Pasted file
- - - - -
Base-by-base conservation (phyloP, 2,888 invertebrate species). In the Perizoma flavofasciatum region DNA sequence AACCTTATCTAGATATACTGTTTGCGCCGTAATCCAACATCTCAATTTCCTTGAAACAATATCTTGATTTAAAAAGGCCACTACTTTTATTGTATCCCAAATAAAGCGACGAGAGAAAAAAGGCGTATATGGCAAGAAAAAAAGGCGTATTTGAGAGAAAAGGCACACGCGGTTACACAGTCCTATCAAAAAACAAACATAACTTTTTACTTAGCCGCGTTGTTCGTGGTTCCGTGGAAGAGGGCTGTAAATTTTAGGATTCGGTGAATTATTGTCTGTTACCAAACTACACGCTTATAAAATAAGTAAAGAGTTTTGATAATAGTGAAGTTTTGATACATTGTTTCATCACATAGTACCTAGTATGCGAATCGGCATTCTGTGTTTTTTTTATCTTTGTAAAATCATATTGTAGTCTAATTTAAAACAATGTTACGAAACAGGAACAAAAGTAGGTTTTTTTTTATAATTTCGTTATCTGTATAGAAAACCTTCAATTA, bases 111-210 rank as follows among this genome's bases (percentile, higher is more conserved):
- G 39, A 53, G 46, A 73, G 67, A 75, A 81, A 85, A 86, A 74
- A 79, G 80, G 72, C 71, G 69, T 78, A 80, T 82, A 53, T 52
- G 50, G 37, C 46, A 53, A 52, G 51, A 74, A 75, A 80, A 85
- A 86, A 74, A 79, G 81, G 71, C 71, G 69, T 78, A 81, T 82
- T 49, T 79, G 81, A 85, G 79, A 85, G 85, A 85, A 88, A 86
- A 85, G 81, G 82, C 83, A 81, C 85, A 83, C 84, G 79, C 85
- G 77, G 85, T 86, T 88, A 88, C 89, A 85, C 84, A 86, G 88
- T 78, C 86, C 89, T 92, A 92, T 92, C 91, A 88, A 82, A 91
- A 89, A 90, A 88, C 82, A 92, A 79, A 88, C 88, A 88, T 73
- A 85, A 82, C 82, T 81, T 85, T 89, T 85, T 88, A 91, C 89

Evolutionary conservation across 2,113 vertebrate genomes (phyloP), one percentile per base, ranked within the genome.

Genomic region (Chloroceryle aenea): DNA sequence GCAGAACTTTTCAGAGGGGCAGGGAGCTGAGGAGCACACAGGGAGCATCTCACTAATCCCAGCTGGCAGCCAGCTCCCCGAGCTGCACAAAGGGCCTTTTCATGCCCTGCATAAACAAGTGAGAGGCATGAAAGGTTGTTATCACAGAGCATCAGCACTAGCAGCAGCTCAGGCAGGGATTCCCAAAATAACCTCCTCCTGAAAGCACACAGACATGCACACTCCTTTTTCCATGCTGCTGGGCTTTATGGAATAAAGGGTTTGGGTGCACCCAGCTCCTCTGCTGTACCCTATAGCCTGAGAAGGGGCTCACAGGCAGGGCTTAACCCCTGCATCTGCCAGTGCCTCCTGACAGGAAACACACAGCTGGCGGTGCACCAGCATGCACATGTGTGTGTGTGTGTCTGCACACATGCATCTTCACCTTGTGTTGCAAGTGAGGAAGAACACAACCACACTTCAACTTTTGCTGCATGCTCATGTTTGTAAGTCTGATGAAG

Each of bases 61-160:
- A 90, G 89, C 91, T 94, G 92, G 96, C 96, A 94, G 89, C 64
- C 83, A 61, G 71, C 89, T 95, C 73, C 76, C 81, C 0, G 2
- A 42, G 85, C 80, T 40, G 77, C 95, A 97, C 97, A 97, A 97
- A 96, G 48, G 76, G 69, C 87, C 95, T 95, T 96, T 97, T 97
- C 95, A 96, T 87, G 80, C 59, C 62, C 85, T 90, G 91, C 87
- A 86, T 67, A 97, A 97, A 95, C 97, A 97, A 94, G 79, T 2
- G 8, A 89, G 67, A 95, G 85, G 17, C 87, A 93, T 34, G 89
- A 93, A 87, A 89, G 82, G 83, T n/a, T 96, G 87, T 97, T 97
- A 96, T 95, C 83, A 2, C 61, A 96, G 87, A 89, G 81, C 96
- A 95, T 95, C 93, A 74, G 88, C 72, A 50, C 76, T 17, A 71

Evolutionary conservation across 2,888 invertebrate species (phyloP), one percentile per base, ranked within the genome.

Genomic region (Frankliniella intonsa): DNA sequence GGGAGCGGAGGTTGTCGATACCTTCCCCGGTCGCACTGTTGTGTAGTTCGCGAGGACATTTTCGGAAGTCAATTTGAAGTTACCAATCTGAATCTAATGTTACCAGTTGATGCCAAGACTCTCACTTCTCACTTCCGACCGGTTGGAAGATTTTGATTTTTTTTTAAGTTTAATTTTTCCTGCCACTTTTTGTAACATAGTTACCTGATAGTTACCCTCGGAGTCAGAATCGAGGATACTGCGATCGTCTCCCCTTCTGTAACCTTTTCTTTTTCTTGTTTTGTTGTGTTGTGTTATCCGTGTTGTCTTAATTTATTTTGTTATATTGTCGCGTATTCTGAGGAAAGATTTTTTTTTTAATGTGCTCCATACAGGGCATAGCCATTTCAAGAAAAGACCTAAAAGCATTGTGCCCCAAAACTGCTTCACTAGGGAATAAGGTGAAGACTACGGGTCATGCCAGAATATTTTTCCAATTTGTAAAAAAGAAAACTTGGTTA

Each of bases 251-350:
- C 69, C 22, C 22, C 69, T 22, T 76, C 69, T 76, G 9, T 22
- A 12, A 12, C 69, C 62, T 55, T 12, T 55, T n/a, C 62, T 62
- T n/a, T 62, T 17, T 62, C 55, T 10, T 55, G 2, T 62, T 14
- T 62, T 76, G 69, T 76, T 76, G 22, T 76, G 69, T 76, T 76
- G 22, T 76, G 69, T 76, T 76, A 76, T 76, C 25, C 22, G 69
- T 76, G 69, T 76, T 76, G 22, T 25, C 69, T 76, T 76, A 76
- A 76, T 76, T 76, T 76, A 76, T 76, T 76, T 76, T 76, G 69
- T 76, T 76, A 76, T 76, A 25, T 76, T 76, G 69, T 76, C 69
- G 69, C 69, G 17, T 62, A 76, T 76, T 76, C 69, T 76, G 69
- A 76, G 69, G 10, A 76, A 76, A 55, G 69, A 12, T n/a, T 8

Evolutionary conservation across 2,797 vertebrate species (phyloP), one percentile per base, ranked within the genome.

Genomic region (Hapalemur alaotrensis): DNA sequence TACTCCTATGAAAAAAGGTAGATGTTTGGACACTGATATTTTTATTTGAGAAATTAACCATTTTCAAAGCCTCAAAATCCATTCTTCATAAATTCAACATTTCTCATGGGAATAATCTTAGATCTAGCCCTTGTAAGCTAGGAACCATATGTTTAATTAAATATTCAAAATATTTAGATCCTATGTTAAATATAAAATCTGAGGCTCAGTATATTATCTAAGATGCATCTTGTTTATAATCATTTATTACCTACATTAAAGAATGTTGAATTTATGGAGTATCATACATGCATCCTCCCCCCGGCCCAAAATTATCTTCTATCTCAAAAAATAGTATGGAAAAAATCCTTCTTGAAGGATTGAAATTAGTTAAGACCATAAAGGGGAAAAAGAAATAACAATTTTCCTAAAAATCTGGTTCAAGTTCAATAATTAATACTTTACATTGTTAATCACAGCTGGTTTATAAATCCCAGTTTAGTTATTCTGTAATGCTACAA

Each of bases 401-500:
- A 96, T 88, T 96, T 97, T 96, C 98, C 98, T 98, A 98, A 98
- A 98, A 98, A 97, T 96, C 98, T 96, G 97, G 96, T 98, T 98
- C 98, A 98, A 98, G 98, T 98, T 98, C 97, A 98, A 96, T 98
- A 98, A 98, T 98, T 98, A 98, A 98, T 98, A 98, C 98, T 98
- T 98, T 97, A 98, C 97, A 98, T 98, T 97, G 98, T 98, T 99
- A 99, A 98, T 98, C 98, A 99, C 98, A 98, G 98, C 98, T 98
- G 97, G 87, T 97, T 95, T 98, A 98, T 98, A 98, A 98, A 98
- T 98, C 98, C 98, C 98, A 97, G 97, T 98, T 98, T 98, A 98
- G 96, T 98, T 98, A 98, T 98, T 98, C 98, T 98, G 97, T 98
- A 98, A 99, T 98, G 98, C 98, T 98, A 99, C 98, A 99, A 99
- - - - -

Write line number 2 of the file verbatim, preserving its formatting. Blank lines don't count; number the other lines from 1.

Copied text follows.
- G 39, A 53, G 46, A 73, G 67, A 75, A 81, A 85, A 86, A 74